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Whisky Business

An outfit called the Scotch Whisky Association filed a heavy-handed lawsuit in Delaware federal court earlier this month.

The target? An independent distillery in Lovingston, Virginia, called the Virginia Distillery Company LLC.

The reason? They produce a drink called “Virginia-Highland Whisky.” The association, based in Edinburgh, the Scottish capital, claims that Virginia Distillery is misleading the public into thinking this beverage is “Scotch whisky, when it is not, and/or that it is whisky that originates in Scotland, which it does not.”

One of Virginia Distillery’s alleged sins is use of the term “Highland.” Think of the Highlands, and you hear bagpipes in your head as that region of Scotland comes to mind. Another alleged sin is spelling the drink as “whisky,” without the “e.” American and Irish distillers cook in the extra “e” to make “whiskey,” but not the Scots.

Virginia Distillery’s actions are “false, misleading and deceptive,” calculated to fool the public, according to the suit. The requested remedy? The association wants a permanent injunction forbidding Virginia Distillery from using the terms “Scotch” and “Highland.” And, oh, the company would have to recall every single bottle of Virginia-Highland that has been made or sold to anyone.

Talk about serving a whisky sour.

The association, according to its suit, represents manufacturers who make more than 90% of the Scotch whisky in the world. Some of the member names dropped in the complaint include Johnnie Walker, Chivas Regal, Famous Grouse, The Macallan and Glenfiddich. That’s a pretty top-shelf list.

Whiskycast.com, a whisky industry news website, notes that the association has a history of filing bigfoot lawsuits like this one. The group no doubt would tell you it merely seeks to preserve the good name and “intellectual property” of Scotch whisky. Go to their website, scotch-whisky.org.uk, and you can download an 83-page document that provides the rules and regulations for making “Scotch whisky.” You also can sign up to be a “DRAM Buster,” someone who reports would-be fakers to the association’s legal team.

Cross the association, and you likely will find yourself on the rocks. You know the group has the money and resolve to wage a fight that would threaten to bankrupt a little-guy distillery.

The Scotch Whisky Association isn’t the only trade group that is blue-nosed about preserving and protecting its chosen drink or food. In France, for example, there is a group called the CIVC that is zealous about preserving the name “Champagne” for sparkling wines produced in that region of France. They too are prone to pop suit on perceived offenders; they once sued (and ultimately lost to) an Australian wine commentator who wanted to call herself “Champagne Jayne.” CIVC made loud noises threatening a suit against Apple (itself a bigfoot with a cadre of hair-trigger lawyers) when that company was contemplating an iPhone that was “champagne-colored.” Really.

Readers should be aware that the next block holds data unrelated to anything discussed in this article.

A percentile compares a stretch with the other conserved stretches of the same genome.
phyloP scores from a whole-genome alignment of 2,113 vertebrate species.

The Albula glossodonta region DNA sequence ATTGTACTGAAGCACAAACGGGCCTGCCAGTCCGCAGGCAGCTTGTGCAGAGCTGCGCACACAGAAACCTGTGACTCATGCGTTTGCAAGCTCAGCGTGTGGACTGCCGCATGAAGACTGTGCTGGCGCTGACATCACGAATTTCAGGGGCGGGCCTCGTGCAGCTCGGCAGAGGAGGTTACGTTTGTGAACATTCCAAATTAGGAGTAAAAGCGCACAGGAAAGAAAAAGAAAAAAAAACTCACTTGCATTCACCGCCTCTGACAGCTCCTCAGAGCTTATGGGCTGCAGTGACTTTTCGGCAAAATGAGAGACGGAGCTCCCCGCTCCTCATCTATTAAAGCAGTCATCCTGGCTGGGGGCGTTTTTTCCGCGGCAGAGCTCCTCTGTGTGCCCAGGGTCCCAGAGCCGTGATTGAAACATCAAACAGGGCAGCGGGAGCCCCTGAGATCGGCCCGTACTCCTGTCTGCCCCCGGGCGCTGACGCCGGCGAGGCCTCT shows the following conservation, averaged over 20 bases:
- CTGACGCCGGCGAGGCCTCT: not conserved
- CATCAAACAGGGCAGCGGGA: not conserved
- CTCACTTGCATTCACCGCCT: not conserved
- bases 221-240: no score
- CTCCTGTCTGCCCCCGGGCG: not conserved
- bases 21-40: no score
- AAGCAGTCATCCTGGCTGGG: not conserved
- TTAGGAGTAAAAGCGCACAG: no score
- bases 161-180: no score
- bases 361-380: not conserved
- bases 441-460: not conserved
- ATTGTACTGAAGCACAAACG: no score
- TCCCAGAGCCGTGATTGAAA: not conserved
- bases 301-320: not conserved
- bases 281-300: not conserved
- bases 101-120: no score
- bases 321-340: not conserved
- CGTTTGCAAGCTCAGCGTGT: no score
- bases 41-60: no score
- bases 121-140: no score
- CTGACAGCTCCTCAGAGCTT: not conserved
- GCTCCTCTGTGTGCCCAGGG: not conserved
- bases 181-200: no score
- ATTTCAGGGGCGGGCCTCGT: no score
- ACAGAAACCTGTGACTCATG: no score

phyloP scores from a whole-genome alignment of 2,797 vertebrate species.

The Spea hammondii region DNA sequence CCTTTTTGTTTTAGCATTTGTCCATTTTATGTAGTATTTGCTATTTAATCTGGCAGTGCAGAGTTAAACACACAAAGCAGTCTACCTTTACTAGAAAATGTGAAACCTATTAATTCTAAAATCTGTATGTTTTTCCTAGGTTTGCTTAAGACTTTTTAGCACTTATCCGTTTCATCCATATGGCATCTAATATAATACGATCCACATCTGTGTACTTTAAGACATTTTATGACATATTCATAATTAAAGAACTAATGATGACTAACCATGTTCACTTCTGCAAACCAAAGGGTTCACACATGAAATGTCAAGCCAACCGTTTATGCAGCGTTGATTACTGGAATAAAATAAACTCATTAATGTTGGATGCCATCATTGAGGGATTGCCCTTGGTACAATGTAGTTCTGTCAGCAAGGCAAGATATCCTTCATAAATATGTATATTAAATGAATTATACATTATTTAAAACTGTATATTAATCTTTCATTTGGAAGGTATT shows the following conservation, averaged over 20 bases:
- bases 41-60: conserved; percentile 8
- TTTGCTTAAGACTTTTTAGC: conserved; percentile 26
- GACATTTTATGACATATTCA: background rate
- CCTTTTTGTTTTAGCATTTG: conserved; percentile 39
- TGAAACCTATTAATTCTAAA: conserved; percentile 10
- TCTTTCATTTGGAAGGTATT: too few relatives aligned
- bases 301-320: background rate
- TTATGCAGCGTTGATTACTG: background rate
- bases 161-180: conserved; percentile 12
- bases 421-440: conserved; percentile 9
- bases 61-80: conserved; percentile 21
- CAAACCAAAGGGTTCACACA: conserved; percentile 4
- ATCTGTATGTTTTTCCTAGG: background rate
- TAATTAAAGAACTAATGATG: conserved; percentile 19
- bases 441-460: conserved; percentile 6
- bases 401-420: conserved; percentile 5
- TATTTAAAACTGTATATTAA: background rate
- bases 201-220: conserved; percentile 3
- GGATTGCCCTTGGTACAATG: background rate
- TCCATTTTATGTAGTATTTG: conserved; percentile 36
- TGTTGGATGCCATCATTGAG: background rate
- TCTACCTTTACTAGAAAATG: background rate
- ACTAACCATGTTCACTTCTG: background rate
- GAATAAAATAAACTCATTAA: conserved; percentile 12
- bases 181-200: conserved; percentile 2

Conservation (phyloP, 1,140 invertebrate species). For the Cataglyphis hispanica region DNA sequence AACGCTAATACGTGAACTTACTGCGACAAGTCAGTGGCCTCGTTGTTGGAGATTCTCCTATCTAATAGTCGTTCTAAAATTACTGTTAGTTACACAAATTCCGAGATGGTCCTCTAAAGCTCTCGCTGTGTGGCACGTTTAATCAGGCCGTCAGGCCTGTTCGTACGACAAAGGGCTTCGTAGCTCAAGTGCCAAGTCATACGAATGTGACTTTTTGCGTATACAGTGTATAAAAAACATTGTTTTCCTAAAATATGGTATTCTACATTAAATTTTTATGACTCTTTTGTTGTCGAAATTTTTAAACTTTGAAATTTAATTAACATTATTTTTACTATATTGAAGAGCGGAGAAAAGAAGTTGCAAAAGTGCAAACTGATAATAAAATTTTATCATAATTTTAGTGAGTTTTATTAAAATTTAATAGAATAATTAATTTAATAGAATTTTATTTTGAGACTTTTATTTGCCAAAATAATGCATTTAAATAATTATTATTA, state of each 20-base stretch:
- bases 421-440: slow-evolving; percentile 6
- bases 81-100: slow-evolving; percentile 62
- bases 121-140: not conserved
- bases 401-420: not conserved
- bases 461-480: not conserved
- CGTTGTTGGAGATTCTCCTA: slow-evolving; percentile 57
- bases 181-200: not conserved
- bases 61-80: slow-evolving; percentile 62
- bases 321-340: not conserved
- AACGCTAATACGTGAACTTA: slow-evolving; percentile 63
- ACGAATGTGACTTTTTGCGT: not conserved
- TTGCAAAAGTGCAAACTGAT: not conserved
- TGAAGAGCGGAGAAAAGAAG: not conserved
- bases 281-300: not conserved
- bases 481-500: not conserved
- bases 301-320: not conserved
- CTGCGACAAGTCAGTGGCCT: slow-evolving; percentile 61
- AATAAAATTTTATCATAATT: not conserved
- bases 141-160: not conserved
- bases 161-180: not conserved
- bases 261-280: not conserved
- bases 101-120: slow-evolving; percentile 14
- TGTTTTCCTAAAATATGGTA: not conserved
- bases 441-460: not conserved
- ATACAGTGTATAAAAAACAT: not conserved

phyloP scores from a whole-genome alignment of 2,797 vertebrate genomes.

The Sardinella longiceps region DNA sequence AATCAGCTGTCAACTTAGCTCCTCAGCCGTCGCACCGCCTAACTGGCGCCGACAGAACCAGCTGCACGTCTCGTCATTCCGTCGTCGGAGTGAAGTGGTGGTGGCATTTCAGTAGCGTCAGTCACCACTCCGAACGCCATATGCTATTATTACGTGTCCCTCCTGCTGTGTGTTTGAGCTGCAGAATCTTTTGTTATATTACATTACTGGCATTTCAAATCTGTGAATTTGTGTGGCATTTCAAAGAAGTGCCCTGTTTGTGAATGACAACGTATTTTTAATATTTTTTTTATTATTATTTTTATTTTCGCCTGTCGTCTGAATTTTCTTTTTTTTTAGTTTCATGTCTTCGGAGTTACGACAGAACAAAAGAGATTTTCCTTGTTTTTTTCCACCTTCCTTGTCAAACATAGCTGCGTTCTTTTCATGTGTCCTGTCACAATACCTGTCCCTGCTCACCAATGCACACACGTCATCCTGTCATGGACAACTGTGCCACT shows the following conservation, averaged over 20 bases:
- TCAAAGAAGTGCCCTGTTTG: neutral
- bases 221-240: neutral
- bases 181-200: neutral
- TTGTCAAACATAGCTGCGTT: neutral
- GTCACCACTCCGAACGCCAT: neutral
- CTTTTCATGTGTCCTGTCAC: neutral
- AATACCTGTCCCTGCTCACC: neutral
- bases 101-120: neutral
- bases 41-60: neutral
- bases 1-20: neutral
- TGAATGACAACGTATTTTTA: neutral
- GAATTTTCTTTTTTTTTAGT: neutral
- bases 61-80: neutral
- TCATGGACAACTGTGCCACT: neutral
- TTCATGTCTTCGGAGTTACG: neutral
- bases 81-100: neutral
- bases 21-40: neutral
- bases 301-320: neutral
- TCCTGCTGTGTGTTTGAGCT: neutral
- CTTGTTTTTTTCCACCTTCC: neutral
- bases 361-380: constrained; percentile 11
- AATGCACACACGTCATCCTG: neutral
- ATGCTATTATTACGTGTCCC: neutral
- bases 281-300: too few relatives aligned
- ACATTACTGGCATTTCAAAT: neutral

Back to the association’s lawsuit. While whisky is often served with a measure of two fingers, you might think that Virginia Distillery would need only one finger to respond to their claims.

Virginia Distillery CEO Gareth Moore wouldn’t talk about the suit on the advice of his lawyers, but he issued a statement as mellow as an aged single malt.

“We are confident this complaint will be resolved, and we will be responding through the court system.  We stand behind our product and its labeling,” he said.

Virginia Distillery takes whisky from Scotland and blends it with local product. “Our label clearly indicates the source of our whisky, stating, ‘Whisky from Scotland, Married with Virginia Whisky,’ and we have always been upfront in descriptions to our customers,” Moore said. The company took the appropriate steps to try to do things right, including answering questions from the Scotch Whisky Association, he added.

Stay tuned.

One thing I find puzzling about this lawsuit is that an association, based in Scotland, refers to the drink as “Scotch” whisky. I remember talking to a gnarled whisky-shop owner during a trip to Edinburgh some years ago. He was giving precise instructions on how to “open up” whisky by adding some pure water, and he was adamant: Never, ever call the nectar “Scotch.” It’s whisky, no “e.”

In fact, all over the auld country, you’ll hear “Scots” or “Scottish” used as adjectives.

But Scotch?  I can imagine the old shop owner’s voice even now. He’d say something like, “Nae, laddie, that’s a kind of tape.”

— Paul Fletcher